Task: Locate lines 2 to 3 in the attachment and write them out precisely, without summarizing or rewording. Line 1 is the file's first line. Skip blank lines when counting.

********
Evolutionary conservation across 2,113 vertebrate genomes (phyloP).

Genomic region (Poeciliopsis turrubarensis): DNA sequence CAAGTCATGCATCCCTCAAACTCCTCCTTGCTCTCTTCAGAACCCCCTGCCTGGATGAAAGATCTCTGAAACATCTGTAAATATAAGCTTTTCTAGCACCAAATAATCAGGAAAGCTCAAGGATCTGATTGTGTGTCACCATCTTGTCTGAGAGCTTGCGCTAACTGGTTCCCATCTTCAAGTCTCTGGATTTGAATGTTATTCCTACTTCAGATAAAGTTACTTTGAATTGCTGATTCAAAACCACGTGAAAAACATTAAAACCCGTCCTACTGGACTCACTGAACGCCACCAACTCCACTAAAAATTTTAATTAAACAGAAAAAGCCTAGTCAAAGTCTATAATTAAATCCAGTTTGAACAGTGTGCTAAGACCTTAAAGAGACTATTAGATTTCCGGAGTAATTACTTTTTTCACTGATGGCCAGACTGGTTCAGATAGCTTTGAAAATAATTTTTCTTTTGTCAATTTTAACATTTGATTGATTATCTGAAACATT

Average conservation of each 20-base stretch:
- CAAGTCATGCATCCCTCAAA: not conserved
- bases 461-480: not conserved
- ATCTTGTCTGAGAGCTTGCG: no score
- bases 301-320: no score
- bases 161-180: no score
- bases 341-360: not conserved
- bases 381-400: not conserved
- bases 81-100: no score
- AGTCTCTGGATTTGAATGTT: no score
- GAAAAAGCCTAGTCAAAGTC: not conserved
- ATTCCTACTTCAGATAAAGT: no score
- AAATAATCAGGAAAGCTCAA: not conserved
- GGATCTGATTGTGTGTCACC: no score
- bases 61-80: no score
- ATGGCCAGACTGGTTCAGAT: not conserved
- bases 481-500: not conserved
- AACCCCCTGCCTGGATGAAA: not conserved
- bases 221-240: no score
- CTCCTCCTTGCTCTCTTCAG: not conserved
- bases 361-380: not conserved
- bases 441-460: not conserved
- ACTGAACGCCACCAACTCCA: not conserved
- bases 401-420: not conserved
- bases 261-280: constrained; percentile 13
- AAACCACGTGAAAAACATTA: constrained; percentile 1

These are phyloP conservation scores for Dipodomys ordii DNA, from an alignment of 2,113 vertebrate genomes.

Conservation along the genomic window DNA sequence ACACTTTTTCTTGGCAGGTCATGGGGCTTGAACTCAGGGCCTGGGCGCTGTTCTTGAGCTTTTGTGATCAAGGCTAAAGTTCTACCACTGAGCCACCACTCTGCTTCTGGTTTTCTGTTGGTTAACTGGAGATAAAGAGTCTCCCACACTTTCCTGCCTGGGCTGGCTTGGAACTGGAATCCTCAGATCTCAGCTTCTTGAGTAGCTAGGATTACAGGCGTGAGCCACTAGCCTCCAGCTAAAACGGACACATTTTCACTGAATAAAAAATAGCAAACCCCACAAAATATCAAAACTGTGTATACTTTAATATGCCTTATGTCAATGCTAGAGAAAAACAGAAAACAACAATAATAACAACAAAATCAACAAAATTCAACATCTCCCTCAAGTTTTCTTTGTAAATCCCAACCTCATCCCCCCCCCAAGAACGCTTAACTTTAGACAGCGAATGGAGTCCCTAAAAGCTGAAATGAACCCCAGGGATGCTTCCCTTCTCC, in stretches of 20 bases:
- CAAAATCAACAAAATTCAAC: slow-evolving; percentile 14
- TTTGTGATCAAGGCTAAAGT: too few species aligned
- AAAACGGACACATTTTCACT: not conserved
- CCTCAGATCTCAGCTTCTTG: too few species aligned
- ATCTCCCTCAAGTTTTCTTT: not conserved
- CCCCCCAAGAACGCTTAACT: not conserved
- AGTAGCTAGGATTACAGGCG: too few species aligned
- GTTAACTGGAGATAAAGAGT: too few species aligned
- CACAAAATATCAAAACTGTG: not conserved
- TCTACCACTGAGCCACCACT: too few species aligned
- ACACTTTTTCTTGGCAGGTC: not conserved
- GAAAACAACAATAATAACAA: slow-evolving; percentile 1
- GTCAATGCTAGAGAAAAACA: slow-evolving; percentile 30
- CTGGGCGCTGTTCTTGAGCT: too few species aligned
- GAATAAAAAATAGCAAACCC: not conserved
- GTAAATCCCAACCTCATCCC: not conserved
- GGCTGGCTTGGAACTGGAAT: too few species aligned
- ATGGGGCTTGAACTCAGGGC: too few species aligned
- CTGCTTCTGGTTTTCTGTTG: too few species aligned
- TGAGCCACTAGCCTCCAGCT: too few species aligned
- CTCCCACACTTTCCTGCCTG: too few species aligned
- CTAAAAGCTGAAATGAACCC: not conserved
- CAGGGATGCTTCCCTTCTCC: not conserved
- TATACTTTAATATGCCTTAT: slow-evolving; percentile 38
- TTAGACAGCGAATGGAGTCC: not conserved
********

Genomic region (Poeciliopsis turrubarensis): DNA sequence CAAGTCATGCATCCCTCAAACTCCTCCTTGCTCTCTTCAGAACCCCCTGCCTGGATGAAAGATCTCTGAAACATCTGTAAATATAAGCTTTTCTAGCACCAAATAATCAGGAAAGCTCAAGGATCTGATTGTGTGTCACCATCTTGTCTGAGAGCTTGCGCTAACTGGTTCCCATCTTCAAGTCTCTGGATTTGAATGTTATTCCTACTTCAGATAAAGTTACTTTGAATTGCTGATTCAAAACCACGTGAAAAACATTAAAACCCGTCCTACTGGACTCACTGAACGCCACCAACTCCACTAAAAATTTTAATTAAACAGAAAAAGCCTAGTCAAAGTCTATAATTAAATCCAGTTTGAACAGTGTGCTAAGACCTTAAAGAGACTATTAGATTTCCGGAGTAATTACTTTTTTCACTGATGGCCAGACTGGTTCAGATAGCTTTGAAAATAATTTTTCTTTTGTCAATTTTAACATTTGATTGATTATCTGAAACATT

Average conservation of each 20-base stretch: